It ought to be easy, says Peter Economides, as he sets his iPhone to silent mode and waves his hand in the direction of a row of windows. Behind the glass, his balcony juts out toward the water; pine trees frame the view of a thin strip of beach and the sea beyond.
Greece, Economides says with a sigh.
He knows that it isn't easy, despite the sand and the sea. Economides, 59, is wearing jeans, a T-shirt and Crocs, and he is sitting at a table made from the wing of an airplane. "If you can't convince yourself, you won't be able to convince others. Then you don't get the girls," he says. "And then you're the loser."
In this case, the loser, the one who feels bad and doesn't inspire the confidence of others, is called Greece. And Economides, whose name sounds straight out of a B-movie about the crisis, wants to change that. He is an advertising man by profession, and a very successful one at that. His ideas have won prizes in Cannes.
He sold Nescafé to the Chinese when everyone was betting that they would stick to tea. He convinced women to use Gillette razors and he was partly responsible for Apple's "Think different" campaign. He turned the slogan that initiated Apple's transition from a near-bankrupt insider company to a global technology icon into a formula for success -- worldwide. That was in 1997.
And now Greece.
At the moment, the country is in worse shape than Apple was in 1997. The sun shines almost every day in Greece, a country blessed with plenty of islands with white sandy beaches, and with places like Delphi, Olympia and the Acropolis, and yet its image couldn't be worse. Even though it's no more than a three-hour flight from the rest of Europe, tourists are avoiding the country. In May, bookings were 50 percent lower than at the same time last year.
The Desolate State of Greeks
But it isn't just foreigners who feel uneasy about the country. Greeks feel the same way. Some 87 percent of those polled are unhappy and worried about the future. A majority of 20 to 40-year-olds are thinking about leaving the country, and many have already left.
"It's devastating," says Economides, pointing that Greece has become little more than a horrifying headline, even in the minds of Greeks. He is worried about the desolate state of his countrymen. "We can't just continue to sulk and point our fingers at everyone else."
And while this is exactly what Greek politicians are doing, as they perform one tortuous maneuver after the next, people like Economides are trying to save what is worth saving. For Economides, those things are Greece's potential and ideas for a better future. By the time the institutions realize how bad things stand for the country and for Greeks, it'll be too late, says Economides.
His initiative is called "Ginetai," or "It can be done." More than just a mantra against the depression, it's also a plea for action. It is an important message in a country where people tend talk a lot, and loudly, but where little is actually accomplished. Economides wants to create a reserve, a protected space, where ideas can grow and be protected against adverse conditions -- against the crisis and against politics.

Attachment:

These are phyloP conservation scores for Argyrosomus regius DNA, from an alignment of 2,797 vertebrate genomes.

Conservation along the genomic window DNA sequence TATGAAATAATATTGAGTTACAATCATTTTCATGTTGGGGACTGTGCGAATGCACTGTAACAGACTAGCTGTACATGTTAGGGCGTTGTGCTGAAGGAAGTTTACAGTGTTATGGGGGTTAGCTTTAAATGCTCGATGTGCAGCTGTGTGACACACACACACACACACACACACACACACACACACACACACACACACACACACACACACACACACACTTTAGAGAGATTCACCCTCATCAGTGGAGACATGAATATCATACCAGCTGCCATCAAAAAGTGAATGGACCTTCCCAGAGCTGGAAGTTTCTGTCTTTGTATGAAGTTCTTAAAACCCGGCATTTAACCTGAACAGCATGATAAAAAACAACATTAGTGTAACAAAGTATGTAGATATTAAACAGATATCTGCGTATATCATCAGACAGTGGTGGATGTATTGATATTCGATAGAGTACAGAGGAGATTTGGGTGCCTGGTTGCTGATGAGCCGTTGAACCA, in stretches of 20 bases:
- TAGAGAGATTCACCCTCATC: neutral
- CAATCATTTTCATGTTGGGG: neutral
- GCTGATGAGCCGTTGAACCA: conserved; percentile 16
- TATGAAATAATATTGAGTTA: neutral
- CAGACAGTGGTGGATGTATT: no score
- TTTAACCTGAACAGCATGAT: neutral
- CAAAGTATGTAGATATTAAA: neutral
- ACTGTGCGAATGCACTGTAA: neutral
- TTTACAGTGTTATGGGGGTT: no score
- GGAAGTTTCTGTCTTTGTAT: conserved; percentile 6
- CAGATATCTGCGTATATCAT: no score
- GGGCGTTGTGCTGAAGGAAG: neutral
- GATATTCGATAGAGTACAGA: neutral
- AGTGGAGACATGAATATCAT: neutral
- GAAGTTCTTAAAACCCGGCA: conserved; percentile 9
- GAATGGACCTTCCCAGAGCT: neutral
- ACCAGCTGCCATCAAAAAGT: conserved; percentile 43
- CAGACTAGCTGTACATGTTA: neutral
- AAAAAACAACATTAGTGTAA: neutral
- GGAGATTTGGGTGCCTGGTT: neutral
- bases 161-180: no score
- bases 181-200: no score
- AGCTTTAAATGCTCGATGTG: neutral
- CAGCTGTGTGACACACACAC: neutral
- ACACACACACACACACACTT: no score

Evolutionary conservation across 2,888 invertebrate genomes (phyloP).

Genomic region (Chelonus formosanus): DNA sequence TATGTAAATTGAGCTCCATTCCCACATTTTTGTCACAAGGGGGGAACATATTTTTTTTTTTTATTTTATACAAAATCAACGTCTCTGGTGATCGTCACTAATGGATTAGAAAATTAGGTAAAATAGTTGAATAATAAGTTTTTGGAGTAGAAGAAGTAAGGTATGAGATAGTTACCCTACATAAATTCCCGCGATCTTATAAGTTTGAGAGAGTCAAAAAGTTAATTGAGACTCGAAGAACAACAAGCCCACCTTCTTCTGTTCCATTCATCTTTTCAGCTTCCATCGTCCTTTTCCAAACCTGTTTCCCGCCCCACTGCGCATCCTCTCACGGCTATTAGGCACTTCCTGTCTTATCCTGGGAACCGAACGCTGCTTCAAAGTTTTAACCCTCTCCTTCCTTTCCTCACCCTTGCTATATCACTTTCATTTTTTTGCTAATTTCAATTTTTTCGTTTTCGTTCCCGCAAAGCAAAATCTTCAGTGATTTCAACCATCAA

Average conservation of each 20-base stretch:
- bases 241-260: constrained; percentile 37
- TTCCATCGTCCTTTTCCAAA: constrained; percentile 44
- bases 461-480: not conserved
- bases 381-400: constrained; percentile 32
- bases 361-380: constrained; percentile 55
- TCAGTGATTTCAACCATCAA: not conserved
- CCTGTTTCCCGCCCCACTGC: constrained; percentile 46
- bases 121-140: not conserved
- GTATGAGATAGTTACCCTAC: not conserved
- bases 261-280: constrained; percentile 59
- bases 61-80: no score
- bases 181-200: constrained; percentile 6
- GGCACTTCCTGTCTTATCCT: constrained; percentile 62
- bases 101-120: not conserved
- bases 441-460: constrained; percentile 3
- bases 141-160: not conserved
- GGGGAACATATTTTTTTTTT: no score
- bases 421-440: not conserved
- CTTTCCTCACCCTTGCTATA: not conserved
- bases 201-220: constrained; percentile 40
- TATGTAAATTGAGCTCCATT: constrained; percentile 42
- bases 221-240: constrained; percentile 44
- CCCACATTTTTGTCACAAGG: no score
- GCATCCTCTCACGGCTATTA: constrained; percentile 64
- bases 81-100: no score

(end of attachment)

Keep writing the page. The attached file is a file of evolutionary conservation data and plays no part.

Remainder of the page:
He envisions all of this unfolding in a giant building, an "open space" containing offices, studios and a cafeteria, a little like Google's headquarters in Switzerland or the Frank Gehry-designed former headquarters of the TBWA advertising agency in Venice, California, where Economides once worked. Those interested would apply by submitting a business plan and a written proposal. If accepted, they would receive a grant and -- an important perk given Greece's bureaucratic jungle -- receive legal counsel.
Not a bad plan, one might think, for a country that, despite being part of the euro zone, is ranked a distant 100th on the World Bank's Doing Business Index. "The country is going to the dogs; we have to start somewhere," says Economides. He is familiar with creating incentives, the kind that encourage people to stay, especially young people. "We need the crazy ones, the ones who take their thinking to the next level," he says.
Greece is not an industrialized nation, and it will probably never export power drills or smartphones. And probably not even solar power because it lacks the necessary infrastructure. "The only thing we have," says Economides, "is our soft power." He is referring to creative people who haven't been ruined by nepotism and corruption yet. He raves about a Greek designer in London and a Greek researcher in Boston.
There are many other examples. But they are all abroad.
Stefanos Sitaras, a 22-year-old movie director, now lives in Los Angeles. When Sitaras was 16, German director Wim Wenders predicted that he would attain "immortality as a filmmaker." "To be successful, you have to leave Greece," says Sitaras. Sometimes the distance improves one's perspective on things. His native Greece is stuck in its fossilized structures and many Greeks don't even want to change, because that would mean fighting their weaker selves, "and that would be pretty painful," says Sitaras.
He is currently shooting a promotional clip for Athens with a few friends -- "My Athens," a filmed eulogy to his hometown. "It will probably be more successful through Facebook and YouTube than all the ads that the Tourism Ministry is running," he says.
Economides envisions creating space in his think tank for people like Sitaras, so that they won't have to leave their country to be successful anymore.
The Great Emptiness